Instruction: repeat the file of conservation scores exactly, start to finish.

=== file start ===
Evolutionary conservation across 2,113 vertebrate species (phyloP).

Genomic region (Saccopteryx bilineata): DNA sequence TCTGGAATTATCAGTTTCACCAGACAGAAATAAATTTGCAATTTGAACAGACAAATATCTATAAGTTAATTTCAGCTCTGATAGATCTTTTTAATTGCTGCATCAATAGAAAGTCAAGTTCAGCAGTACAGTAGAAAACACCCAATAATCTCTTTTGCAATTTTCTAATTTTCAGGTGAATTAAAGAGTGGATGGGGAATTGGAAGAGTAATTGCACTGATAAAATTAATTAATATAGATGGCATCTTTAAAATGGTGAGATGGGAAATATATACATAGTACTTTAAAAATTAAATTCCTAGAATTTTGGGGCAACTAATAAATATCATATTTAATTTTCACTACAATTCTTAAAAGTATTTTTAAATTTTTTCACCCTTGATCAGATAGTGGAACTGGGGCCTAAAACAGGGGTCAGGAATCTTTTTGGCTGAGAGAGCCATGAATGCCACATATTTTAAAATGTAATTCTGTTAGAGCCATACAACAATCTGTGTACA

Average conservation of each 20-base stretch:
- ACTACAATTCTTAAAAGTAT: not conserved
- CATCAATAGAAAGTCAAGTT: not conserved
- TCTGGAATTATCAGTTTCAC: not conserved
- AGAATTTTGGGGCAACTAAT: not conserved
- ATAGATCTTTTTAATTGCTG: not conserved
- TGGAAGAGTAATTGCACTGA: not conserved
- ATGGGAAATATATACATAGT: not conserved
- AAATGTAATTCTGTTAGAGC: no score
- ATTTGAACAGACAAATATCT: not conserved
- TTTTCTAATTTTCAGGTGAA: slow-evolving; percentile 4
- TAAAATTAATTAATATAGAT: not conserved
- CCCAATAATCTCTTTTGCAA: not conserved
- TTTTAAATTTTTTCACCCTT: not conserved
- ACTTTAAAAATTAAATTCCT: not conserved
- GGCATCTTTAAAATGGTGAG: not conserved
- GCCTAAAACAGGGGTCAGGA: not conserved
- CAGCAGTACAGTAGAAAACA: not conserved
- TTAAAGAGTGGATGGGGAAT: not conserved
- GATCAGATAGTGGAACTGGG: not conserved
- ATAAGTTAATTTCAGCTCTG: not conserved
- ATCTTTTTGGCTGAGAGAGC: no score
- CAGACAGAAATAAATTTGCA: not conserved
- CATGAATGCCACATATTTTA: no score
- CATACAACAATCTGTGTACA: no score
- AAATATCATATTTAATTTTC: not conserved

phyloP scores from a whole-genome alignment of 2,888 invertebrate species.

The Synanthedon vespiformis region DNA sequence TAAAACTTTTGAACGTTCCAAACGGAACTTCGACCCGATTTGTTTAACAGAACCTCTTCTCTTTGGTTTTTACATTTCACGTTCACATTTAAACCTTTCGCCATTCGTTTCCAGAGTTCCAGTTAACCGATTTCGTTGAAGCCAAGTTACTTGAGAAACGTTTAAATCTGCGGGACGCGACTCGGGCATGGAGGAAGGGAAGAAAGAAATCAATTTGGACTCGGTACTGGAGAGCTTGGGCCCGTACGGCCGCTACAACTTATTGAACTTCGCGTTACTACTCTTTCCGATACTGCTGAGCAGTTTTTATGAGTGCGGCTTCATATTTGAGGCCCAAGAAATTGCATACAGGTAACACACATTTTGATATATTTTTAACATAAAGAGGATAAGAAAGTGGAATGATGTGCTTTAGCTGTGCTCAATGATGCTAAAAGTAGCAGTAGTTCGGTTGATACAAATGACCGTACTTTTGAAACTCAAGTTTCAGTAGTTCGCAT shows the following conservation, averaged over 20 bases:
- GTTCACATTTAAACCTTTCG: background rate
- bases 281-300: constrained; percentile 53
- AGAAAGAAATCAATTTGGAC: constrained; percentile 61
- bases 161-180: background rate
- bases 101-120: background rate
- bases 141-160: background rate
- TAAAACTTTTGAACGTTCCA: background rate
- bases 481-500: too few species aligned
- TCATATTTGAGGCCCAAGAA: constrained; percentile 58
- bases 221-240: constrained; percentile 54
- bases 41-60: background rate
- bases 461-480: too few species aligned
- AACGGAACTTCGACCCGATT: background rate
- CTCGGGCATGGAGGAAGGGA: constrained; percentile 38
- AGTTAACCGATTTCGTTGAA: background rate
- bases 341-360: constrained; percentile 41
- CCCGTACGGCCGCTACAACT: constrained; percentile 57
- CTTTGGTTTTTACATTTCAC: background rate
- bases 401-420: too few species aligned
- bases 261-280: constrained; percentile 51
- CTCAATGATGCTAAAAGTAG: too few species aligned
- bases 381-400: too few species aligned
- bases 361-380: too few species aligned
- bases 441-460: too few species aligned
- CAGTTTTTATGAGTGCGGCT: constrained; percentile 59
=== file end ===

Evolutionary conservation across 2,113 vertebrate species (phyloP).

Genomic region (Saccopteryx bilineata): DNA sequence TCTGGAATTATCAGTTTCACCAGACAGAAATAAATTTGCAATTTGAACAGACAAATATCTATAAGTTAATTTCAGCTCTGATAGATCTTTTTAATTGCTGCATCAATAGAAAGTCAAGTTCAGCAGTACAGTAGAAAACACCCAATAATCTCTTTTGCAATTTTCTAATTTTCAGGTGAATTAAAGAGTGGATGGGGAATTGGAAGAGTAATTGCACTGATAAAATTAATTAATATAGATGGCATCTTTAAAATGGTGAGATGGGAAATATATACATAGTACTTTAAAAATTAAATTCCTAGAATTTTGGGGCAACTAATAAATATCATATTTAATTTTCACTACAATTCTTAAAAGTATTTTTAAATTTTTTCACCCTTGATCAGATAGTGGAACTGGGGCCTAAAACAGGGGTCAGGAATCTTTTTGGCTGAGAGAGCCATGAATGCCACATATTTTAAAATGTAATTCTGTTAGAGCCATACAACAATCTGTGTACA

Average conservation of each 20-base stretch:
- ACTACAATTCTTAAAAGTAT: not conserved
- CATCAATAGAAAGTCAAGTT: not conserved
- TCTGGAATTATCAGTTTCAC: not conserved
- AGAATTTTGGGGCAACTAAT: not conserved
- ATAGATCTTTTTAATTGCTG: not conserved
- TGGAAGAGTAATTGCACTGA: not conserved
- ATGGGAAATATATACATAGT: not conserved
- AAATGTAATTCTGTTAGAGC: no score
- ATTTGAACAGACAAATATCT: not conserved
- TTTTCTAATTTTCAGGTGAA: slow-evolving; percentile 4
- TAAAATTAATTAATATAGAT: not conserved
- CCCAATAATCTCTTTTGCAA: not conserved
- TTTTAAATTTTTTCACCCTT: not conserved
- ACTTTAAAAATTAAATTCCT: not conserved
- GGCATCTTTAAAATGGTGAG: not conserved
- GCCTAAAACAGGGGTCAGGA: not conserved
- CAGCAGTACAGTAGAAAACA: not conserved
- TTAAAGAGTGGATGGGGAAT: not conserved
- GATCAGATAGTGGAACTGGG: not conserved
- ATAAGTTAATTTCAGCTCTG: not conserved
- ATCTTTTTGGCTGAGAGAGC: no score
- CAGACAGAAATAAATTTGCA: not conserved
- CATGAATGCCACATATTTTA: no score
- CATACAACAATCTGTGTACA: no score
- AAATATCATATTTAATTTTC: not conserved

phyloP scores from a whole-genome alignment of 2,888 invertebrate species.

The Synanthedon vespiformis region DNA sequence TAAAACTTTTGAACGTTCCAAACGGAACTTCGACCCGATTTGTTTAACAGAACCTCTTCTCTTTGGTTTTTACATTTCACGTTCACATTTAAACCTTTCGCCATTCGTTTCCAGAGTTCCAGTTAACCGATTTCGTTGAAGCCAAGTTACTTGAGAAACGTTTAAATCTGCGGGACGCGACTCGGGCATGGAGGAAGGGAAGAAAGAAATCAATTTGGACTCGGTACTGGAGAGCTTGGGCCCGTACGGCCGCTACAACTTATTGAACTTCGCGTTACTACTCTTTCCGATACTGCTGAGCAGTTTTTATGAGTGCGGCTTCATATTTGAGGCCCAAGAAATTGCATACAGGTAACACACATTTTGATATATTTTTAACATAAAGAGGATAAGAAAGTGGAATGATGTGCTTTAGCTGTGCTCAATGATGCTAAAAGTAGCAGTAGTTCGGTTGATACAAATGACCGTACTTTTGAAACTCAAGTTTCAGTAGTTCGCAT shows the following conservation, averaged over 20 bases:
- GTTCACATTTAAACCTTTCG: background rate
- bases 281-300: constrained; percentile 53
- AGAAAGAAATCAATTTGGAC: constrained; percentile 61
- bases 161-180: background rate
- bases 101-120: background rate
- bases 141-160: background rate
- TAAAACTTTTGAACGTTCCA: background rate
- bases 481-500: too few species aligned
- TCATATTTGAGGCCCAAGAA: constrained; percentile 58
- bases 221-240: constrained; percentile 54
- bases 41-60: background rate
- bases 461-480: too few species aligned
- AACGGAACTTCGACCCGATT: background rate
- CTCGGGCATGGAGGAAGGGA: constrained; percentile 38
- AGTTAACCGATTTCGTTGAA: background rate
- bases 341-360: constrained; percentile 41
- CCCGTACGGCCGCTACAACT: constrained; percentile 57
- CTTTGGTTTTTACATTTCAC: background rate
- bases 401-420: too few species aligned
- bases 261-280: constrained; percentile 51
- CTCAATGATGCTAAAAGTAG: too few species aligned
- bases 381-400: too few species aligned
- bases 361-380: too few species aligned
- bases 441-460: too few species aligned
- CAGTTTTTATGAGTGCGGCT: constrained; percentile 59